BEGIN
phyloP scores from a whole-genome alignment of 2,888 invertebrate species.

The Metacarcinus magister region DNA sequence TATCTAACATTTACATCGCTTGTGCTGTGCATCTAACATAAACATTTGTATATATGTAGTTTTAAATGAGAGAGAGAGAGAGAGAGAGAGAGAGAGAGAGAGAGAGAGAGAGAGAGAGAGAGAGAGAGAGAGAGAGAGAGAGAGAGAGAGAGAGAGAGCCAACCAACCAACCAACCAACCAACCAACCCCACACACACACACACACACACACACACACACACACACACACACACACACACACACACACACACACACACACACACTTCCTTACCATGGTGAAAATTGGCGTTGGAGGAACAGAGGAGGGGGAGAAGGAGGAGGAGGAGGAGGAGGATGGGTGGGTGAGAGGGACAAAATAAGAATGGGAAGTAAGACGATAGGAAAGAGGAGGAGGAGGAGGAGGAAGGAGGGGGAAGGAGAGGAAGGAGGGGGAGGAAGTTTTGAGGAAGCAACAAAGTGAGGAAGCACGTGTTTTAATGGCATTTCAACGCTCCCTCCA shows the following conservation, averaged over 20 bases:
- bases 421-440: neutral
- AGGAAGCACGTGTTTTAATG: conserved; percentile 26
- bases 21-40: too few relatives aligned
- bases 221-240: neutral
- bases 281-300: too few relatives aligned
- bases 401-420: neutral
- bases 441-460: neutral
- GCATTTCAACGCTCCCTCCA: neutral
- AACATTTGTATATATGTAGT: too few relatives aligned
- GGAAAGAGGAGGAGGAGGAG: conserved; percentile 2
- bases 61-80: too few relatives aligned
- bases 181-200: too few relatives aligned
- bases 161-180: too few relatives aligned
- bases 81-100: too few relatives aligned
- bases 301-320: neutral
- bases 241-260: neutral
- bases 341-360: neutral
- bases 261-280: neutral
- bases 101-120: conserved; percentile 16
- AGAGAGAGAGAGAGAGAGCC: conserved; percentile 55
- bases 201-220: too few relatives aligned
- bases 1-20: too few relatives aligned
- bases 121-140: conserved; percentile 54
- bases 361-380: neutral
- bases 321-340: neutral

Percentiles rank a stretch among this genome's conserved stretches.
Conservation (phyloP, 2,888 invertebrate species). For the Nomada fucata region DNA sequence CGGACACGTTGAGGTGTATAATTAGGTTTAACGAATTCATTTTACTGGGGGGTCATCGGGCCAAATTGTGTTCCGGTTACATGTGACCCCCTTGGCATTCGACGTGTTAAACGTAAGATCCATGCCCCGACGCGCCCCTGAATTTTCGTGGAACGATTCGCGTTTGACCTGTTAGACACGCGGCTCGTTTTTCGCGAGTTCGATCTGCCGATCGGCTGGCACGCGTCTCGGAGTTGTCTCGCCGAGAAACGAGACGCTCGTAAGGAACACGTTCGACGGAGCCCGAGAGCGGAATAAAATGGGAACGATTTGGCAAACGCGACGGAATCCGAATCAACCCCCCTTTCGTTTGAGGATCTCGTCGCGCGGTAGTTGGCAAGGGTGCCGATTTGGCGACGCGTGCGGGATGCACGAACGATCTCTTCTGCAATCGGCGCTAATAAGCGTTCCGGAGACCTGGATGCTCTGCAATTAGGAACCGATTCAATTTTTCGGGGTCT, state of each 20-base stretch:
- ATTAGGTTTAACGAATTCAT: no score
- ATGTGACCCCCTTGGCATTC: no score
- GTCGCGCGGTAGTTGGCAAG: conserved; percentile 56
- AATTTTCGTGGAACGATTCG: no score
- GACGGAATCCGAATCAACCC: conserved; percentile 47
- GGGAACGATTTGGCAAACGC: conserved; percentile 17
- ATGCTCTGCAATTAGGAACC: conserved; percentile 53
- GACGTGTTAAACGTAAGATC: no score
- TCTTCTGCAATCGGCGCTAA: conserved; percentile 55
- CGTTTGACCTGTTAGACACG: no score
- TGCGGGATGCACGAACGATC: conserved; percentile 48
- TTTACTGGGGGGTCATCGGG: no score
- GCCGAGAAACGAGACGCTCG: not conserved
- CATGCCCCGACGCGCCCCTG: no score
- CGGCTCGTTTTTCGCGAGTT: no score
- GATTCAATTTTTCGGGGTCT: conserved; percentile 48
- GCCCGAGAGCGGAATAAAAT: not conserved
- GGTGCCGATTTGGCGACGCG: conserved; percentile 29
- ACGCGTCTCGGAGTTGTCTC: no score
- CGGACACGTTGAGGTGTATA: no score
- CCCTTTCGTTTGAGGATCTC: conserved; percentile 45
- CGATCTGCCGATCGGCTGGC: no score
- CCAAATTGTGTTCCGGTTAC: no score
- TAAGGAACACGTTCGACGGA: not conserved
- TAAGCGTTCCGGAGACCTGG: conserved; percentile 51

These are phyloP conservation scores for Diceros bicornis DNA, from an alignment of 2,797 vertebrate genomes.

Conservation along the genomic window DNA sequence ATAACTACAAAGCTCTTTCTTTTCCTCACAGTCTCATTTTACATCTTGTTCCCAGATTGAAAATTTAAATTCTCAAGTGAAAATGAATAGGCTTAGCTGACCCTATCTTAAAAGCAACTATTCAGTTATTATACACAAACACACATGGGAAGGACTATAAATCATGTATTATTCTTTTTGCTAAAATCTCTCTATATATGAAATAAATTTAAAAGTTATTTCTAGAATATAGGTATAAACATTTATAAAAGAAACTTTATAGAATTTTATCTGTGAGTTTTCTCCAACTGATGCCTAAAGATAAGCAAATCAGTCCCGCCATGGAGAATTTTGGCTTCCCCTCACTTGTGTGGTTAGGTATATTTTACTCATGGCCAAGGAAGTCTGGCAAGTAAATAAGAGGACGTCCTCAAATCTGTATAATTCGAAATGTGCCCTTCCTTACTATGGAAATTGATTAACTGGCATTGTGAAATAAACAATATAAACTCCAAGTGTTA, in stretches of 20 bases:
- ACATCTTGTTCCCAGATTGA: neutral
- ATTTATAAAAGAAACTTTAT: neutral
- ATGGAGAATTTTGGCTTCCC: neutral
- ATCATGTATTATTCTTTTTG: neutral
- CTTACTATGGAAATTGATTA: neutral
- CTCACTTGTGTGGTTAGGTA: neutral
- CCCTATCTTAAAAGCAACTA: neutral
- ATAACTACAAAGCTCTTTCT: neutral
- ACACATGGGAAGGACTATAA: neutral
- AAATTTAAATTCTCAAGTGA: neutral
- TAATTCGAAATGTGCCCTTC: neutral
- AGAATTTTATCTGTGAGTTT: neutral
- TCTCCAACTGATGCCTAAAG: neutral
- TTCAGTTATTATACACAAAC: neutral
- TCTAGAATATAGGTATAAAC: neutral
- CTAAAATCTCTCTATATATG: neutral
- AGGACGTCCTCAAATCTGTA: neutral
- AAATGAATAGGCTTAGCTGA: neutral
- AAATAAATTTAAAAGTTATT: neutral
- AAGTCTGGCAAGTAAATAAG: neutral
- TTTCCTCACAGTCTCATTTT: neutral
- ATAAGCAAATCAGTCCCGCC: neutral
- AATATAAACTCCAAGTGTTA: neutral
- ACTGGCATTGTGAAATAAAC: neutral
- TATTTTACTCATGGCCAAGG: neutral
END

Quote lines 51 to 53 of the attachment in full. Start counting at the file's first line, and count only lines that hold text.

- CGATCTGCCGATCGGCTGGC: no score
- CCAAATTGTGTTCCGGTTAC: no score
- TAAGGAACACGTTCGACGGA: not conserved